The torrential down pour while decorating the T for the parade did damage but I am not sure where to start to find the fix.
At the time of the rain there were puddles in the spark plug wells, water around the starter, water on the starter post, kept wiping water off the wood coil box but I don't think any water got inside the coil box.
So I wiped up where and what I could but it still got real wet.
Trailered it home and when I drove it from the trailer to the garage 50 feet away, it sound like it was running on less than four cylinders.
Now, it only buzzes on the second cylinder when slowly cranked over. And only gets a spark when I put a screw driver to the second cylinder (second from the front of the car)
I have an E timer on the car so the coils have a capacitor or transistor wire on it?? which I can take off and put on a standard timer to test if needed. But I do not think the problem is in the timer??
Any suggestion where to start before I take everything apart?
How do you check coils without a coil tester?
Thank you in advance for your help. This is an early 20 something engine. Only modification is the E timer and starter motor / battery start or crank start.
Would you consider parking it in the sunshine with the hood off for awhile?
Mother Nature apparently caused the problem, perhaps she will fix it for you while you do something else.
Coil box is probably wet. Pull out the coils and get everything dry.
I would say your coil box got damp, Very common if you still have wood in your coil box. Used to happen to me all the time with my TT, When I switched over to the modern coil box kit from Fun Projects it solved the problem.
What Will said. This may be your cure.
Further, if you still have wood in the box, running it while wet frequently allows arcing between the spark terminals and the edge of the metal box, which in turn causes carbon tracks. Often these are under the surface of the wood and can't be readily seen. Once these have developed, the only permanent cure is to replace the wood, and if you're going to all that trouble, it doesn't make sense not to install the FP's kit.
I have one in my '14 and the car didn't miss a beat on the Finger Lakes tour last year after Niagara Falls migrated east and let loose on us at the Monday lunch stop.
Thanks for your feedback. I will take off the wood box and set the coils in the sun and replace them tomorrow for another try.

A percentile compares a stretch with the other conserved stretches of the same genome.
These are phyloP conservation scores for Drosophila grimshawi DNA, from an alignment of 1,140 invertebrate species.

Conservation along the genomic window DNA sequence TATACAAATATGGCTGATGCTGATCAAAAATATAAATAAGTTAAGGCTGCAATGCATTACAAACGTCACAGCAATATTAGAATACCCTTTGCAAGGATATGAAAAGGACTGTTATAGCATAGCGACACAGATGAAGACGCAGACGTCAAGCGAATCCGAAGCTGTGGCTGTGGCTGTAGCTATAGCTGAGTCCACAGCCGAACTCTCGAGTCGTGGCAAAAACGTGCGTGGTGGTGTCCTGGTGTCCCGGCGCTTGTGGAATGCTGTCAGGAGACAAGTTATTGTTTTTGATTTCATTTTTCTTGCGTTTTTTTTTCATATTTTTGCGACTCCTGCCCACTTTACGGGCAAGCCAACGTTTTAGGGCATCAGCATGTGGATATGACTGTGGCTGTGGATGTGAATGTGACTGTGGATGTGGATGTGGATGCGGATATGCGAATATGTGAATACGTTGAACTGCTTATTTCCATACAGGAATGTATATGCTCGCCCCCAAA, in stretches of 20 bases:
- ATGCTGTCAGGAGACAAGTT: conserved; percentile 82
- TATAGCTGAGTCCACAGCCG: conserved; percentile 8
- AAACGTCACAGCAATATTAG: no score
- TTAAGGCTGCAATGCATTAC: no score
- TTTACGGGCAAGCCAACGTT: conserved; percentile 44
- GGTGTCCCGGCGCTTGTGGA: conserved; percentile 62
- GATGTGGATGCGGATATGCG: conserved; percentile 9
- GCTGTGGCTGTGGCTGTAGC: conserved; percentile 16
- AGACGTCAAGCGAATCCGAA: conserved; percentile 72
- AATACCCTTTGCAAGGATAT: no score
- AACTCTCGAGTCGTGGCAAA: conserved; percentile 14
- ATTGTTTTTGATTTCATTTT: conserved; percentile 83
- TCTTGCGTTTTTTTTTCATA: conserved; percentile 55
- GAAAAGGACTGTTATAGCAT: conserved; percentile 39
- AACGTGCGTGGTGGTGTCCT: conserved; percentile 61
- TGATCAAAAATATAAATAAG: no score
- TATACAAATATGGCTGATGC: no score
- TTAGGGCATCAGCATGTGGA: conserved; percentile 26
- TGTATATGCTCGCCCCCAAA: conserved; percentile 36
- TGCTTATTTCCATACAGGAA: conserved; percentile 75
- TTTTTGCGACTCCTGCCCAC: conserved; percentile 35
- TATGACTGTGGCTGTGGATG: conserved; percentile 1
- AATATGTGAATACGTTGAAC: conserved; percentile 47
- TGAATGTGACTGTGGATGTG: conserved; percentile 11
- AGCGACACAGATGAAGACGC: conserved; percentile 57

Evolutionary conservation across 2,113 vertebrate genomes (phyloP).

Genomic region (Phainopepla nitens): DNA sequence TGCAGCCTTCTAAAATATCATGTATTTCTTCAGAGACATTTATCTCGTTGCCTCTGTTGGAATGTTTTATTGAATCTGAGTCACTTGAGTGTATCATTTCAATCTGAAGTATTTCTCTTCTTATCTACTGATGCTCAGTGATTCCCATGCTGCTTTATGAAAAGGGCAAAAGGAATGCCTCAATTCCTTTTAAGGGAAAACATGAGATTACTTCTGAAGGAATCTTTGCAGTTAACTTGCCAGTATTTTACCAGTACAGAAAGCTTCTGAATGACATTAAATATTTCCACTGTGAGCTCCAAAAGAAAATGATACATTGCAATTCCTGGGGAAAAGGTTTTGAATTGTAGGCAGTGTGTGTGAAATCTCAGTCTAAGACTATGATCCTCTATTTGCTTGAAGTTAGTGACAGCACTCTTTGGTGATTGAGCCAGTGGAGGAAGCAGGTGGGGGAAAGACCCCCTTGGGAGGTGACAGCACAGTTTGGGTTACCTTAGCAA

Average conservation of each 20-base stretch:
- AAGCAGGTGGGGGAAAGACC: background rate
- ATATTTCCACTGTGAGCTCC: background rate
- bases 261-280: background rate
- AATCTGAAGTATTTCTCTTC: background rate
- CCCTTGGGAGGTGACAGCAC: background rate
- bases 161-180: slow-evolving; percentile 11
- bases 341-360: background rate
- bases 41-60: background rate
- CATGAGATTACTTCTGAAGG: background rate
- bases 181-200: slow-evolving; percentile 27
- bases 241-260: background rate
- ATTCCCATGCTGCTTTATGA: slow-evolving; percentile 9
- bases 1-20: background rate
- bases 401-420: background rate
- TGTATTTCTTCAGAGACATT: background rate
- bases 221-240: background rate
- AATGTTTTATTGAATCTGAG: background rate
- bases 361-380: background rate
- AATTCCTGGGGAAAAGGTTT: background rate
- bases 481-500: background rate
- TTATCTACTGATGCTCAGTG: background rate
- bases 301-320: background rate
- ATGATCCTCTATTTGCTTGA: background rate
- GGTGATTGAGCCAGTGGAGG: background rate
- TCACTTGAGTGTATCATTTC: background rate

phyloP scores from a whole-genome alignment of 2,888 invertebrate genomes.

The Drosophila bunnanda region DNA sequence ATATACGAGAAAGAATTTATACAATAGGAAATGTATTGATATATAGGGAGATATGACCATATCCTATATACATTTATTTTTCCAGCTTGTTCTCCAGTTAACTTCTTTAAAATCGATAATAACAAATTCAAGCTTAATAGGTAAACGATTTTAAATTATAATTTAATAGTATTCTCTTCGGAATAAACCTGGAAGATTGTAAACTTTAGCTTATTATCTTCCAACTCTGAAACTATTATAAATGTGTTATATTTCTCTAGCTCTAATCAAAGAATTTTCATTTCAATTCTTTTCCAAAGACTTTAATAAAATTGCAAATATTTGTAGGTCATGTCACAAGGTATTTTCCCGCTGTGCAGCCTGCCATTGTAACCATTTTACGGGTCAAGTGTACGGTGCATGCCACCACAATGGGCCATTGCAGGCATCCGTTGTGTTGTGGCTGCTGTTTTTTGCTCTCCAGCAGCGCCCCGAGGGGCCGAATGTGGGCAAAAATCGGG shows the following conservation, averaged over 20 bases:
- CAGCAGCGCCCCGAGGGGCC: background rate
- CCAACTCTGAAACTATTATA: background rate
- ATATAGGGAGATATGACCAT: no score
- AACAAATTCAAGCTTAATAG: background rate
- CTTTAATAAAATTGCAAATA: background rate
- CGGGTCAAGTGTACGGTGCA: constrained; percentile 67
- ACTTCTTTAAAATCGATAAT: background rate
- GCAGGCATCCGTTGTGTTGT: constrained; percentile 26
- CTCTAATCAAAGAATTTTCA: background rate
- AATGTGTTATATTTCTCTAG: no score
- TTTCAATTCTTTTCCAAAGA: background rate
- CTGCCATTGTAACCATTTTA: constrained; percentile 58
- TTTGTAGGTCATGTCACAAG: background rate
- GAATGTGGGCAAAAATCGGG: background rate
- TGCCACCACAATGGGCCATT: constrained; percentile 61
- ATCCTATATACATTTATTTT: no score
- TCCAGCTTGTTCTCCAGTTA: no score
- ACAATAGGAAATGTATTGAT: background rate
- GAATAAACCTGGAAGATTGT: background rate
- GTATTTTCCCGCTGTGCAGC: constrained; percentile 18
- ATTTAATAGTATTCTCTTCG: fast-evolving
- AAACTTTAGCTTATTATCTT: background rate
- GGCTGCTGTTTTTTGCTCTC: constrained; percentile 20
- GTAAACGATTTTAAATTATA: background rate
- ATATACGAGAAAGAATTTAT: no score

Sounds like your T needs a few days in the sun. Take the hood off and remove the coils while your at it.
Yours isn't the first T that got soaked.
Just imagine what folks did back in the good old days when paved roads were few and far between and you were 30 miles from town in the middle of a downpour!
Replacing the coil box wood would be a start to improve your T if it still has wood in it.
You could remove the timer wires from the coil box terminals, then use a jumper to ground each terminal of the coil box and see if each coil buzzes now. This takes the timer out of the equation. I say to remove the timer wires only as a precaution. I'm not sure if grounding them will hurt your etimer. Best to play it safe. Even if you have carbon tracking in the coil box, I would think you would still get a buzz. The spark may go to ground somewhere besides the plug, but I would think the coils would still buzz.
Might have a couple wet wires shorting out
Been through the same issue twice this year. Turns out my coils got damp. I tried too much to start and run, which led to fouling a couple plugs. It took me about a week to get it completely dried out, then I replaced bad plugs and away I went.
Back in the 50's I had a dilapidated '26 roadster without a hood and parked outside. The starter didn't work but it was always easy to start except when it rained. My mother would let me leave the coils in the oven for a few hours where the pilot light would dry them out. This always worked for me.
Water in the Spark Plug wells probably wont hurt anything, but it will let you know if you have a compression leak around one of the spark plugs
Drying out the coils and box did help a lot but there was still something drastically wrong.
So I replaced the E timer with a spare timer and the car starts right up!
I don't know if it can be repaired but I'll ask Mark. Otherwise it's fried! Thank you for your help.
Robert, getting the coil box wood wet is definitely not good as others have mentioned. You can send the E-Timer back for full electrical and functional test, I'll send you a PM with the address.
Thank you very much Mike.
You were on my list to contact. I apologize for referring to you as Mark!